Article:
Phison's New E26 Controller To Fuel Up To 16GB/s Blistering Fast PCIe 5 SSDs In 2022
Intel is about to bring PCI Express 5.0 into consumer homes with the launch of Alder Lake and its accompanying Z690 chipset, but what about actual products that can tap into the extra bandwidth the upcoming platform provides? Phison is on it. The controller maker sent us a note today announcing it is working on customizable PCIe 5.0 SSD solutions for enterprise and client products alike.
The main attraction of the PCIe 5.0 standard is that it once again doubles the bandwidth compared to the previous generation (PCIe 4.0). It takes some time for device makers to really leverage the fatter lanes, and as it stands, the PCIe bus is not really a bottleneck for graphics, even with high-end gaming thrown into the mix.
Storage products, on the other hand, are somewhat of a different story. Today's fastest SSDs push speeds to 7,000MB/s and even a bit beyond. To put that into perspective, it was not all that long ago when SATA SSDs were the norm, with the fastest models typically topping out at around 550MB/s to 580MB/s. We've come a long way.
Those are actually still fast for the general public, by the way. Whether it's just navigating around Windows or playing games, a SATA SSD will still make your PC feel fast compared to the days when HDDs were the norm (for primary storage). But for slinging big pools of data around, SSDs that hitch a ride on the PCIe bus offer much faster speeds and performance. And they're going to get even faster.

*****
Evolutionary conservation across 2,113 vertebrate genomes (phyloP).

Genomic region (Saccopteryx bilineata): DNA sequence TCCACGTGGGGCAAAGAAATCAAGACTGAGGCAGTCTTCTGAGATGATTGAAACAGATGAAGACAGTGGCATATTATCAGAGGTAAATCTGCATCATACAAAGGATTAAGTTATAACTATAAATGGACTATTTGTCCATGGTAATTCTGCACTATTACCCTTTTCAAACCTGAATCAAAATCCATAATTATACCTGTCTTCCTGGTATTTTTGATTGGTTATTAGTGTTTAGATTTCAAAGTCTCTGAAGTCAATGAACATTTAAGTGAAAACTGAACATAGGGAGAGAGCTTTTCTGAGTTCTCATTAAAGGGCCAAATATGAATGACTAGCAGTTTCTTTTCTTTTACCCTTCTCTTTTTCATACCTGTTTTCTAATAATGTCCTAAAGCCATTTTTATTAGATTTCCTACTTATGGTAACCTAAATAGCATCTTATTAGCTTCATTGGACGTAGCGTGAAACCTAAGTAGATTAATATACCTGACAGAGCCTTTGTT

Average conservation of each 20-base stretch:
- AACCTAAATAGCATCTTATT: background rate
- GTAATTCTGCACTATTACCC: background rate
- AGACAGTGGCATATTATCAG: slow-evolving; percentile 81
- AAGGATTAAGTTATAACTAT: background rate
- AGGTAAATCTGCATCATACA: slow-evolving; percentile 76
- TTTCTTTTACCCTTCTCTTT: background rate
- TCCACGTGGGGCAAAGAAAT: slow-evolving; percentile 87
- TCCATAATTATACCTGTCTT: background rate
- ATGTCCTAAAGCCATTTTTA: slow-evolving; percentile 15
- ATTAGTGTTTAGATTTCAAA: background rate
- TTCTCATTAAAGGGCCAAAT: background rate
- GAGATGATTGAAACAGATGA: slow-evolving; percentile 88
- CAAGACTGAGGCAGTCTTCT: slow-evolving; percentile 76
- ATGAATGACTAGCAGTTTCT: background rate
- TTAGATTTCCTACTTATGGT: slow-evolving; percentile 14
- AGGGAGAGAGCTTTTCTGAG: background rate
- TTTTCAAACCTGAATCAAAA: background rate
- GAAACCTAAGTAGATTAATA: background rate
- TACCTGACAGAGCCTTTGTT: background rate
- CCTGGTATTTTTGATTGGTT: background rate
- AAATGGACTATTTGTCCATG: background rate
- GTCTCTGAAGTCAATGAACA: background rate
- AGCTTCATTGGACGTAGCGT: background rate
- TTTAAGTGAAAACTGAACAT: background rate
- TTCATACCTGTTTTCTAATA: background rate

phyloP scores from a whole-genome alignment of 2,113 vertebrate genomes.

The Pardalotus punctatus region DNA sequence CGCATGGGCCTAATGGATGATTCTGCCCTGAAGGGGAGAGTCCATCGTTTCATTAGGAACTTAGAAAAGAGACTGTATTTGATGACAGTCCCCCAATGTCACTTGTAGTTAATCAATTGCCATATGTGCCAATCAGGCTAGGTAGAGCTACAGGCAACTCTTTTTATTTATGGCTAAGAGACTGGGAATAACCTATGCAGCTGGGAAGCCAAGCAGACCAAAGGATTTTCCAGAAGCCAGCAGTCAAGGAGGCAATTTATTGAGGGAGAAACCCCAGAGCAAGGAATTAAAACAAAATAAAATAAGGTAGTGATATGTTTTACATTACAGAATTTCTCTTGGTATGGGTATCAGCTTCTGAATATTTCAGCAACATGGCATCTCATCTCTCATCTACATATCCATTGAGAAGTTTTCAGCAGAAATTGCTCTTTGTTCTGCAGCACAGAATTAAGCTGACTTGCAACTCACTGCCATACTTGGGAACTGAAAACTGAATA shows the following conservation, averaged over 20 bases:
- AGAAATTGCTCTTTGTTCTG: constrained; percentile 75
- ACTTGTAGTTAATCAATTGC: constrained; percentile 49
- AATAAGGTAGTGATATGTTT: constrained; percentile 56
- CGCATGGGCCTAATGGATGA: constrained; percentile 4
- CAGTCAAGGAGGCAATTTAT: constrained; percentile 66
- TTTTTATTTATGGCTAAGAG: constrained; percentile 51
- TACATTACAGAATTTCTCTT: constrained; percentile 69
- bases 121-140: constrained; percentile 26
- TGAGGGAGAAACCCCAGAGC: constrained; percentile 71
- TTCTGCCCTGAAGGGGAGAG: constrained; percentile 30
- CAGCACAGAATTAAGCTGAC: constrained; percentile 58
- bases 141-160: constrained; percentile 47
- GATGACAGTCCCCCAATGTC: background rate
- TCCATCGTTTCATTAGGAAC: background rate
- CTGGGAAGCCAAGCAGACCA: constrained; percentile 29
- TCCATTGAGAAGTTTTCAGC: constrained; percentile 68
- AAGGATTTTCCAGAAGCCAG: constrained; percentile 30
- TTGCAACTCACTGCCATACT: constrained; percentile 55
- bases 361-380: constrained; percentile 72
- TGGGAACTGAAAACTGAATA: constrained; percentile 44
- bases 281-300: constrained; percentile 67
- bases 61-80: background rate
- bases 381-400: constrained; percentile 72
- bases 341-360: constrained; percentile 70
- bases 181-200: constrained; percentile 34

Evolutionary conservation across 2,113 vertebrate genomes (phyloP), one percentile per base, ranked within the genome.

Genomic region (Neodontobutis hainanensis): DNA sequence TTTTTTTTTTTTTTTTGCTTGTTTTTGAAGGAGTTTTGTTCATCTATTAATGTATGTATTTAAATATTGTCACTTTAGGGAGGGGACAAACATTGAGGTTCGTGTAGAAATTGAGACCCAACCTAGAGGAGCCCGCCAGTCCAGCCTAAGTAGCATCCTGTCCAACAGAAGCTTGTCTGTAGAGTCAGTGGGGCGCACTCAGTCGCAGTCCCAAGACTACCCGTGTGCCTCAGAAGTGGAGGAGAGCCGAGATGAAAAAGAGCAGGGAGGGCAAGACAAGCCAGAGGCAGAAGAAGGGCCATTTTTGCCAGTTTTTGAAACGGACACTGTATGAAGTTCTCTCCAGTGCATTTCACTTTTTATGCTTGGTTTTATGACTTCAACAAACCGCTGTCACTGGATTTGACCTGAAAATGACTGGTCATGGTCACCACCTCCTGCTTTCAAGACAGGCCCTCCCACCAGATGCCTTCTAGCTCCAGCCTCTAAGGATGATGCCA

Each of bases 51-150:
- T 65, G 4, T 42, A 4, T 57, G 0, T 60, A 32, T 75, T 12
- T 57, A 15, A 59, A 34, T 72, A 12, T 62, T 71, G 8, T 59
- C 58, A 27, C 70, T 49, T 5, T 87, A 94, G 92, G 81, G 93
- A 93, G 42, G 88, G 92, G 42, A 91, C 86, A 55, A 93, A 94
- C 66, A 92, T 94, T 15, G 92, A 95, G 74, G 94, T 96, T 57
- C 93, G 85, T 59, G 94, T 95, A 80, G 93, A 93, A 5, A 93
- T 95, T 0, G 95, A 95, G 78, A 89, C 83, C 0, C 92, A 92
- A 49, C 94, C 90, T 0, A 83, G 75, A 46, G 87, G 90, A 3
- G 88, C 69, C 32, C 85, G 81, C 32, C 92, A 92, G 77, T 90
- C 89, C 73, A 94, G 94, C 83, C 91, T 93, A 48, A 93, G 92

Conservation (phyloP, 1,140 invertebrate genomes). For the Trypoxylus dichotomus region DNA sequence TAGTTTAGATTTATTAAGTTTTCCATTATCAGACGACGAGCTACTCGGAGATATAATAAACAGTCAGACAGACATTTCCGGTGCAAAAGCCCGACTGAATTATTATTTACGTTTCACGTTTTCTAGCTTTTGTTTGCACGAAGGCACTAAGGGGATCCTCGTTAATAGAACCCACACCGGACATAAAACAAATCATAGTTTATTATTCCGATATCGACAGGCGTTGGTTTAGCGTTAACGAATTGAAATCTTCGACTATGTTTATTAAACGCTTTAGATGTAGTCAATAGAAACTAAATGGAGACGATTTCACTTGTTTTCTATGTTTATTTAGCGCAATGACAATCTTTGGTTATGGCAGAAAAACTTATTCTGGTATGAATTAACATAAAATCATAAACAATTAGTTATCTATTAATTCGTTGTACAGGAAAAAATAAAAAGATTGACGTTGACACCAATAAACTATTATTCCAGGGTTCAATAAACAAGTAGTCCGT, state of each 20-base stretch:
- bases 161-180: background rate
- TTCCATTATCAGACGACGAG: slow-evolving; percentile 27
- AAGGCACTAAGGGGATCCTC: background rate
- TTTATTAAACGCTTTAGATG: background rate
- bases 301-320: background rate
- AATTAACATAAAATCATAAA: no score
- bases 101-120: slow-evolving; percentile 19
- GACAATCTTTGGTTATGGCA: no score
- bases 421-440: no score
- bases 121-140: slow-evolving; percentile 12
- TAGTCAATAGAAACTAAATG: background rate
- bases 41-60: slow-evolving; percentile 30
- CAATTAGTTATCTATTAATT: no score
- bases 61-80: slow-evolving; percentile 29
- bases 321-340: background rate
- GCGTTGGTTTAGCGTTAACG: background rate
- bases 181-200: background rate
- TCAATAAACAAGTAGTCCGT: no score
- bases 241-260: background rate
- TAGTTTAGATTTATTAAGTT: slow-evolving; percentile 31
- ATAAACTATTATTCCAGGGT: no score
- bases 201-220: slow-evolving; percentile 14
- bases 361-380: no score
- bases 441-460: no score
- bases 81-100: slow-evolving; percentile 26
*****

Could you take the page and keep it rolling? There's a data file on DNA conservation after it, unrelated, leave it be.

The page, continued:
Let's do some quick and dirty math. PCIe 4.0 offers around 16Gb/s per lane, or around 2GB/s of bandwidth. NVMe operates on a x4 link, so that around 8GB/s (the actual number is closer to 7.88GB/s). So today's best performing SSDs are coming close to saturating the bus, many of which are powered by Phison's PS5018-E18 controller, which supports sequential read and write speeds of up to 7,400MB/s and 7,000MB/s, respectively.
PCI Express 5.0 Paves The Way For Even Faster SSDs
Get ready for a higher ceiling. The data rate specification for PCIe 5.0 is 32Gb/s, which is twice that of PCIe 4.0. That works out to around 16GB/s (the actual figure will be a little less) for a NVMe SSD, in terms of the theoretical maximum.
It remains to be seen what we'll see at the outset. That said, Phison is actively developing its first PCIe Gen5 platform, which it is calling the E26 series. It's not clear what speeds will look like right out of the gate, but it's a safe bet they will be faster than what we are seeing right now.
That's exciting from a geek standpoint. The reality is, most consumers are not coming anywhere close to leveraging the bandwidth capabilities of PCIe 4.0 SSDs, and that's not going to change in the short term. Even so, however, the technologies are in place—Microsoft's DirectStorage API gives a path for game developers to leverage faster storage speeds than they have been, Alder Lake will bring PCIe 5.0 into the mainstream, and now Phison is doing its part.
Then there is the data center, where faster speeds are always welcome.
"While PCIe Gen4 SSD shipments are still ramping up, there are many server and storage customers who will want to transition to PCIe Gen5 as soon as that technology is available," said Jeff Janukowicz, Research Vice President at IDC. "By helping to enable an ecosystem, Phison’s customizable E26 SSD is at the forefront of PCIe Gen5 introductions and will facilitate data center customers looking to benefit from the technology's increased performance."
Phison says it has taped out it latest E26 Gen5 test chip, which is manufactured on a 12-nanometer node. As for when it will manifest in actual products, the company anticipates customized SSD solutions powered by its E26 controller to ship in the second half of next year.